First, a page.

When I first reviewed MonoDevelop in June of 2009, I focused on the IDE running under Ubuntu Linux. At the time, some developers had been working on porting MonoDevelop to Windows, but the project wasn't complete.
But now it is. With the release of Version 2.2, MonoDevelop is now officially supported on Windows. And it looks and works great.
The GUI is tight. It's fast and easy to get around in. The code editor is excellent, including everything you'd expect in a modern code editor, such as full syntax highlighting and a code completion menu that pops up. The code completion pop-up includes functions, variables and members from your own code (which means the code completion is accurately parsing your code).
There's a Solution window that shows all the files in your project, as well as a complete debugger that features all the usual suspects: breakpoints, inspectors and so on. (The debugger even lets you put expressions in the watch window, which can result in side effects, as the expressions in your code actually get called if you use them in the watch window. In other words, if you write a property accessor, for example, and use the accessor in the watch window and if your accessor has side effects, such side effects will happen as a result of the watch window calling the accessor code. But used carefully with well-written code that avoids side effects, this can be a powerful feature in a debugger such as this one.)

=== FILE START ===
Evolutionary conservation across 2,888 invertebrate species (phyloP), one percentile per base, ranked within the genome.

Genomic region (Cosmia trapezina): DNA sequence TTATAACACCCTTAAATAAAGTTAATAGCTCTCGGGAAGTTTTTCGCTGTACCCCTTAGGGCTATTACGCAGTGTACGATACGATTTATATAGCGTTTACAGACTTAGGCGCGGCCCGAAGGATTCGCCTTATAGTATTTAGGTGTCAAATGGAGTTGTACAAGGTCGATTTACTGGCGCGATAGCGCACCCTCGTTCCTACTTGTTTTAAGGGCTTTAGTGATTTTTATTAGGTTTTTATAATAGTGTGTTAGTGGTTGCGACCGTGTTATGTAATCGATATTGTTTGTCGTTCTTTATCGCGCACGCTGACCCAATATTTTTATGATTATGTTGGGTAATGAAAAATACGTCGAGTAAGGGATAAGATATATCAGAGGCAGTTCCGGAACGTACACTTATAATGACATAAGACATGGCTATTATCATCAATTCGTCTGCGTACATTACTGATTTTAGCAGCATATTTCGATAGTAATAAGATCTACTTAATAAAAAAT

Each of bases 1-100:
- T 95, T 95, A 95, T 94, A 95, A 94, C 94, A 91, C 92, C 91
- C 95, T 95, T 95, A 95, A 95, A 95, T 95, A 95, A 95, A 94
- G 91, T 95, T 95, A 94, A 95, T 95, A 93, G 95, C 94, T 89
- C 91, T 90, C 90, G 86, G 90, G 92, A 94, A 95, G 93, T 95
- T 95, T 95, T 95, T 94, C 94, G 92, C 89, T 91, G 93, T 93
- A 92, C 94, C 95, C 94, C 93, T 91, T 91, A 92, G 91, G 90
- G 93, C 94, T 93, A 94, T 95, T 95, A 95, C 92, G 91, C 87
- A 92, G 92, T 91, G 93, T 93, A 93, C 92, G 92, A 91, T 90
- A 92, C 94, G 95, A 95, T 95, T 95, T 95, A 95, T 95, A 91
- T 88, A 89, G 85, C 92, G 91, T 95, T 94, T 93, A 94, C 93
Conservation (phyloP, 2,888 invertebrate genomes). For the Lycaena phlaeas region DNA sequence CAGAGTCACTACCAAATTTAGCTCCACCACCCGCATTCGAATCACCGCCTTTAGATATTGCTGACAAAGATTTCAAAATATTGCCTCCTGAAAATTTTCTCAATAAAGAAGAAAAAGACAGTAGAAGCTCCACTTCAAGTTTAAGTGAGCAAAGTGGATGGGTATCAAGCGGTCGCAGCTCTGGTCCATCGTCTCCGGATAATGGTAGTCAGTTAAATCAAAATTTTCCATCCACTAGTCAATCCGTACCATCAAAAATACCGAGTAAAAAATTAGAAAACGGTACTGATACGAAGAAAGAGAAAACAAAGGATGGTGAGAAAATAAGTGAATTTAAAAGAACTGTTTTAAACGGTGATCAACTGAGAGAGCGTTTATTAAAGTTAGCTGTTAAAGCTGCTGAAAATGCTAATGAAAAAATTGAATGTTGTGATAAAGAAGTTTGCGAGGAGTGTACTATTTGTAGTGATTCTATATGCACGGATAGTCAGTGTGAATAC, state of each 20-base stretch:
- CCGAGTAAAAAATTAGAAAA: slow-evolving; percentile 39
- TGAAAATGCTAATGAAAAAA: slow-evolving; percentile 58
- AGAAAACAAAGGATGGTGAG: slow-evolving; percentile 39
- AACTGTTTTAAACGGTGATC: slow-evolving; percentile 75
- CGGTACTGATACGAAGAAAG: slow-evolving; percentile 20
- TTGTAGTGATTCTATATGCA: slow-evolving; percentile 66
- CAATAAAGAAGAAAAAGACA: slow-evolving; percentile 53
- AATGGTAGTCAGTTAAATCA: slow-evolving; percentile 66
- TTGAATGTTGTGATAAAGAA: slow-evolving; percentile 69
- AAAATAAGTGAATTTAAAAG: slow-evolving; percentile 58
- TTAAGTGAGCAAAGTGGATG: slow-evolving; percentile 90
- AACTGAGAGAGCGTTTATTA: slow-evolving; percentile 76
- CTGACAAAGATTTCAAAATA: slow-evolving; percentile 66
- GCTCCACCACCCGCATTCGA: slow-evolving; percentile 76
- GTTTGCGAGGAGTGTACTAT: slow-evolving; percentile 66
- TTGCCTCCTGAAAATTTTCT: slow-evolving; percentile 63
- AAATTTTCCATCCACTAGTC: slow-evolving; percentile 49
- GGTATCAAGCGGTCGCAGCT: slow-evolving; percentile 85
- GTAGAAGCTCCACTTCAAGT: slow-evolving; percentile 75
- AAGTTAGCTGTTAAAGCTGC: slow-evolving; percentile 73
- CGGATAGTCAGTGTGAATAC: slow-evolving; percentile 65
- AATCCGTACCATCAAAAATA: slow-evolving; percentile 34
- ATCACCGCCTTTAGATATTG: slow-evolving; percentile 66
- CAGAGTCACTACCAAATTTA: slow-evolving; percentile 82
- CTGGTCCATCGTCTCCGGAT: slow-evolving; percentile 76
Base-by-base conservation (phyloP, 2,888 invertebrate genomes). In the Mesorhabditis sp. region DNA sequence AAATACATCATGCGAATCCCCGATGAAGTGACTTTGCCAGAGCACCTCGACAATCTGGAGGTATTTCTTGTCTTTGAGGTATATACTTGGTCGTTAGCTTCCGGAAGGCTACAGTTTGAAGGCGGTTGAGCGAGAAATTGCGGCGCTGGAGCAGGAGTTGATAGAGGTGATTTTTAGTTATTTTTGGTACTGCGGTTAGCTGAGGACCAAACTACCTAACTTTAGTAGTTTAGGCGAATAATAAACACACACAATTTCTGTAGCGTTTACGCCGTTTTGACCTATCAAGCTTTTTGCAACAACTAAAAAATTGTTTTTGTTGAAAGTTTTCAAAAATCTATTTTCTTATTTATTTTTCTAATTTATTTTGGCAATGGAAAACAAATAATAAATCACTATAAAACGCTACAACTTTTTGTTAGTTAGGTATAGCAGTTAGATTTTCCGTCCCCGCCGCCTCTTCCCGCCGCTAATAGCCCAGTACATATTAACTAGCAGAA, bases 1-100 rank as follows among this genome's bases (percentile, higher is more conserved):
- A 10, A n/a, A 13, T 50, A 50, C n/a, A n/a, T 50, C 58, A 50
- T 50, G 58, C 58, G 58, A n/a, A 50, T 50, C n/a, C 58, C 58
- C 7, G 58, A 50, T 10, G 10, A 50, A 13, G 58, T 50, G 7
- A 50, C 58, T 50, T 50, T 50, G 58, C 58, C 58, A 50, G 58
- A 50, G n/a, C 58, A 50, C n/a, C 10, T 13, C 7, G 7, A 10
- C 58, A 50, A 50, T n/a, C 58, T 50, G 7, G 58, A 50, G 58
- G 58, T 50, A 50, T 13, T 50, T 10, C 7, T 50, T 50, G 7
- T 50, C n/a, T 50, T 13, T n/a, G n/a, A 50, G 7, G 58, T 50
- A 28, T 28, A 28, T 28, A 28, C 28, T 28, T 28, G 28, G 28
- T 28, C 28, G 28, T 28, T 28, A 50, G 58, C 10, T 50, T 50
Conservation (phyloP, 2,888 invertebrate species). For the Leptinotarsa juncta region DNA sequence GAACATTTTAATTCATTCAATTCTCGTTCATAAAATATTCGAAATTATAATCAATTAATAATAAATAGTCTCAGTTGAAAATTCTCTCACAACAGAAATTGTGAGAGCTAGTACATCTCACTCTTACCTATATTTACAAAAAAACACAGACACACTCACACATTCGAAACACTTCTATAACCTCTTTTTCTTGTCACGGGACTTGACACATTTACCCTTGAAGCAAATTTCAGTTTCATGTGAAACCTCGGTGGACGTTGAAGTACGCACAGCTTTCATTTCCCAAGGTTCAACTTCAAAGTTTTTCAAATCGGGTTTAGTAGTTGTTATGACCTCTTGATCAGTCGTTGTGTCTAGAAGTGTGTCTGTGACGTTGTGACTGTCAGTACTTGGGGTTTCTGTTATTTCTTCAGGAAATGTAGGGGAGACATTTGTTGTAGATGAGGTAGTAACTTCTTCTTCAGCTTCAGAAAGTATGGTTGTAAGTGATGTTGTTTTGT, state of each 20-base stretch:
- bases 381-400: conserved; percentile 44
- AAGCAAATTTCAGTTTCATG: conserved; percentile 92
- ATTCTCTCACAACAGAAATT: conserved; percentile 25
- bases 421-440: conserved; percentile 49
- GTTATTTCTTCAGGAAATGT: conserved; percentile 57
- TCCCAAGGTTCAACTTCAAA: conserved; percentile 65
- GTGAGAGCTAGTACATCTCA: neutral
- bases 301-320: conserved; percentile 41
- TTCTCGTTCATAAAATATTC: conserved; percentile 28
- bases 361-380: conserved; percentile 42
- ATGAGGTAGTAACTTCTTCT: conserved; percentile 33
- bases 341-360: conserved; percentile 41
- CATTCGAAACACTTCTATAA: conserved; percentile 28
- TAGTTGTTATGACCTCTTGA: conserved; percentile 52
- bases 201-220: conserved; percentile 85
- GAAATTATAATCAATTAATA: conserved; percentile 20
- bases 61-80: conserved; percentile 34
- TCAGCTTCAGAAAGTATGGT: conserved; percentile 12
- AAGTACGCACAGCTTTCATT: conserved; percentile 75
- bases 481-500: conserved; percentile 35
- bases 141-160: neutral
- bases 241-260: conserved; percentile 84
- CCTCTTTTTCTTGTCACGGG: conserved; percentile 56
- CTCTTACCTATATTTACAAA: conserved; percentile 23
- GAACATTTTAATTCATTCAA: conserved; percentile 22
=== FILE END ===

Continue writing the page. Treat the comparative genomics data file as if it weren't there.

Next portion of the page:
Does It Match Visual Studio?
Certainly, different people reading this review will have different expectations of a product like MonoDevelop. Some might be looking for a complete replacement for Visual Studio. Those people might be disappointed; Visual Studio has some fantastic features that aren't yet available in MonoDevelop, such as direct access to SQL Server, including the ability to edit table schemas, table data and stored procedures right within the IDE. So in this regard, if you're looking for a free drop-in replacement for Visual Studio, you won't find it. (In that case, you'll want to instead explore the Visual Studio Express editions, which are free-but are also limited and don't have the full Visual Studio features.)
But if, instead, what you're looking for is a pretty sweet IDE for developing .NET software that can target the GTK framework, Mono, and from there port to other operating systems, then you'll be pleased. And while at it, you can target the .NET framework itself without requiring your end users to install Mono. That's not so bad either. If that's what you're looking for, MonoDevelop will certainly deliver.